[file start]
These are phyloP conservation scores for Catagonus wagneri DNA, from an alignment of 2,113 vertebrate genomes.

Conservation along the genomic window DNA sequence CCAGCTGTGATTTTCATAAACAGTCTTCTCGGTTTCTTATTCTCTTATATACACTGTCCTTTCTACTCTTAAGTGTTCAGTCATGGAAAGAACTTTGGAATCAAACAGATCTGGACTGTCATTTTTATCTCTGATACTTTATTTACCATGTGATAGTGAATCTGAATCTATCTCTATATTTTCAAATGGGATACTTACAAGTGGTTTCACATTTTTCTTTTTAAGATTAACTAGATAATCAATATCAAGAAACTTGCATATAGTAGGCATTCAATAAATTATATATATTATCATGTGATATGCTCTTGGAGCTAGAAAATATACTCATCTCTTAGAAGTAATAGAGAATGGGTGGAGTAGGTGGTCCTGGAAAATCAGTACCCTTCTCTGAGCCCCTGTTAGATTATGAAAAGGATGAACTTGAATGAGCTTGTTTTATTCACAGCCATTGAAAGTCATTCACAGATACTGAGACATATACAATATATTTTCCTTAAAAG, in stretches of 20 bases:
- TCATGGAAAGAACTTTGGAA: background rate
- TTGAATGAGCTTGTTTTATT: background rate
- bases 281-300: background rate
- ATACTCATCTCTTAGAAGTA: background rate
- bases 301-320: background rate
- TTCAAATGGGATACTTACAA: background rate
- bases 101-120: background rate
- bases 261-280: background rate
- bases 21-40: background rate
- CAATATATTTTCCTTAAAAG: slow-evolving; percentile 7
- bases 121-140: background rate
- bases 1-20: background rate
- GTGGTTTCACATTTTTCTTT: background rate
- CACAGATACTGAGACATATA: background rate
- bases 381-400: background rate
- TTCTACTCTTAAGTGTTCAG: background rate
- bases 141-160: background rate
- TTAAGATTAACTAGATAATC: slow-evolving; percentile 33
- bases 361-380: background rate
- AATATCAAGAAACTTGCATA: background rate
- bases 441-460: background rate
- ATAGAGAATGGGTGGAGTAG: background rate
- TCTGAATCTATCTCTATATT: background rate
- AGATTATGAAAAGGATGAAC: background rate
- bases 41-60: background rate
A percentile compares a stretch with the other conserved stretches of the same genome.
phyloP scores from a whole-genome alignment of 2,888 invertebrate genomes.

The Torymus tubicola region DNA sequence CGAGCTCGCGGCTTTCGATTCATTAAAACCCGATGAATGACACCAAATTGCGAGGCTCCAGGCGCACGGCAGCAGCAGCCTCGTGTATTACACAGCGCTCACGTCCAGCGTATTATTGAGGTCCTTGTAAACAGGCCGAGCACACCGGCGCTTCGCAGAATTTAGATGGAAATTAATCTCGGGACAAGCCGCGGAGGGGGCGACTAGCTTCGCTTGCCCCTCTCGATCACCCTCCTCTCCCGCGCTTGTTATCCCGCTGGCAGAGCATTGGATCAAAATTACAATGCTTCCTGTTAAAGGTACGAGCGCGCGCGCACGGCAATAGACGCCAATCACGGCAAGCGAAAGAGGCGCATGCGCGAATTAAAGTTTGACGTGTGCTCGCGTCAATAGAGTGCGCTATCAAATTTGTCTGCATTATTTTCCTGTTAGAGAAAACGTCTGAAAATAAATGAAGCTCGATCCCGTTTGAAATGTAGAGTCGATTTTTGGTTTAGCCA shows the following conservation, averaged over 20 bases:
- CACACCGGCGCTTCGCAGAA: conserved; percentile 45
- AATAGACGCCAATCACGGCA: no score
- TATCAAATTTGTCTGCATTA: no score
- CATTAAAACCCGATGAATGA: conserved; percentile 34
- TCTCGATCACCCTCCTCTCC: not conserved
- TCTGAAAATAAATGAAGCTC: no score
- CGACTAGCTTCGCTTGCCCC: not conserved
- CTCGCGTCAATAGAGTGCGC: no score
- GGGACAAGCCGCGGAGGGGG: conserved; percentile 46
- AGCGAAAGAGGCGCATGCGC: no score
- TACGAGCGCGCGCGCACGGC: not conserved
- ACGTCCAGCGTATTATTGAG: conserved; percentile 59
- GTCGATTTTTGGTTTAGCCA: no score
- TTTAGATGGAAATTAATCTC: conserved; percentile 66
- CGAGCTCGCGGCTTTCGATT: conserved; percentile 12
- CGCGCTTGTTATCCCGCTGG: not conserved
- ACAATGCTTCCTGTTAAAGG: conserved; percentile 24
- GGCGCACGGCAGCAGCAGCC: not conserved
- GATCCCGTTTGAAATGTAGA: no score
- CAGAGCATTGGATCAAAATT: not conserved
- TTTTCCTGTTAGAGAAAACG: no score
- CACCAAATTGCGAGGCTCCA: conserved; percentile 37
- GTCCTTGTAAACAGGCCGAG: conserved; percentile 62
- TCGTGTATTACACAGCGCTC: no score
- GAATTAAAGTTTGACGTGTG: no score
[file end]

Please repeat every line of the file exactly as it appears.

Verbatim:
These are phyloP conservation scores for Catagonus wagneri DNA, from an alignment of 2,113 vertebrate genomes.

Conservation along the genomic window DNA sequence CCAGCTGTGATTTTCATAAACAGTCTTCTCGGTTTCTTATTCTCTTATATACACTGTCCTTTCTACTCTTAAGTGTTCAGTCATGGAAAGAACTTTGGAATCAAACAGATCTGGACTGTCATTTTTATCTCTGATACTTTATTTACCATGTGATAGTGAATCTGAATCTATCTCTATATTTTCAAATGGGATACTTACAAGTGGTTTCACATTTTTCTTTTTAAGATTAACTAGATAATCAATATCAAGAAACTTGCATATAGTAGGCATTCAATAAATTATATATATTATCATGTGATATGCTCTTGGAGCTAGAAAATATACTCATCTCTTAGAAGTAATAGAGAATGGGTGGAGTAGGTGGTCCTGGAAAATCAGTACCCTTCTCTGAGCCCCTGTTAGATTATGAAAAGGATGAACTTGAATGAGCTTGTTTTATTCACAGCCATTGAAAGTCATTCACAGATACTGAGACATATACAATATATTTTCCTTAAAAG, in stretches of 20 bases:
- TCATGGAAAGAACTTTGGAA: background rate
- TTGAATGAGCTTGTTTTATT: background rate
- bases 281-300: background rate
- ATACTCATCTCTTAGAAGTA: background rate
- bases 301-320: background rate
- TTCAAATGGGATACTTACAA: background rate
- bases 101-120: background rate
- bases 261-280: background rate
- bases 21-40: background rate
- CAATATATTTTCCTTAAAAG: slow-evolving; percentile 7
- bases 121-140: background rate
- bases 1-20: background rate
- GTGGTTTCACATTTTTCTTT: background rate
- CACAGATACTGAGACATATA: background rate
- bases 381-400: background rate
- TTCTACTCTTAAGTGTTCAG: background rate
- bases 141-160: background rate
- TTAAGATTAACTAGATAATC: slow-evolving; percentile 33
- bases 361-380: background rate
- AATATCAAGAAACTTGCATA: background rate
- bases 441-460: background rate
- ATAGAGAATGGGTGGAGTAG: background rate
- TCTGAATCTATCTCTATATT: background rate
- AGATTATGAAAAGGATGAAC: background rate
- bases 41-60: background rate
A percentile compares a stretch with the other conserved stretches of the same genome.
phyloP scores from a whole-genome alignment of 2,888 invertebrate genomes.

The Torymus tubicola region DNA sequence CGAGCTCGCGGCTTTCGATTCATTAAAACCCGATGAATGACACCAAATTGCGAGGCTCCAGGCGCACGGCAGCAGCAGCCTCGTGTATTACACAGCGCTCACGTCCAGCGTATTATTGAGGTCCTTGTAAACAGGCCGAGCACACCGGCGCTTCGCAGAATTTAGATGGAAATTAATCTCGGGACAAGCCGCGGAGGGGGCGACTAGCTTCGCTTGCCCCTCTCGATCACCCTCCTCTCCCGCGCTTGTTATCCCGCTGGCAGAGCATTGGATCAAAATTACAATGCTTCCTGTTAAAGGTACGAGCGCGCGCGCACGGCAATAGACGCCAATCACGGCAAGCGAAAGAGGCGCATGCGCGAATTAAAGTTTGACGTGTGCTCGCGTCAATAGAGTGCGCTATCAAATTTGTCTGCATTATTTTCCTGTTAGAGAAAACGTCTGAAAATAAATGAAGCTCGATCCCGTTTGAAATGTAGAGTCGATTTTTGGTTTAGCCA shows the following conservation, averaged over 20 bases:
- CACACCGGCGCTTCGCAGAA: conserved; percentile 45
- AATAGACGCCAATCACGGCA: no score
- TATCAAATTTGTCTGCATTA: no score
- CATTAAAACCCGATGAATGA: conserved; percentile 34
- TCTCGATCACCCTCCTCTCC: not conserved
- TCTGAAAATAAATGAAGCTC: no score
- CGACTAGCTTCGCTTGCCCC: not conserved
- CTCGCGTCAATAGAGTGCGC: no score
- GGGACAAGCCGCGGAGGGGG: conserved; percentile 46
- AGCGAAAGAGGCGCATGCGC: no score
- TACGAGCGCGCGCGCACGGC: not conserved
- ACGTCCAGCGTATTATTGAG: conserved; percentile 59
- GTCGATTTTTGGTTTAGCCA: no score
- TTTAGATGGAAATTAATCTC: conserved; percentile 66
- CGAGCTCGCGGCTTTCGATT: conserved; percentile 12
- CGCGCTTGTTATCCCGCTGG: not conserved
- ACAATGCTTCCTGTTAAAGG: conserved; percentile 24
- GGCGCACGGCAGCAGCAGCC: not conserved
- GATCCCGTTTGAAATGTAGA: no score
- CAGAGCATTGGATCAAAATT: not conserved
- TTTTCCTGTTAGAGAAAACG: no score
- CACCAAATTGCGAGGCTCCA: conserved; percentile 37
- GTCCTTGTAAACAGGCCGAG: conserved; percentile 62
- TCGTGTATTACACAGCGCTC: no score
- GAATTAAAGTTTGACGTGTG: no score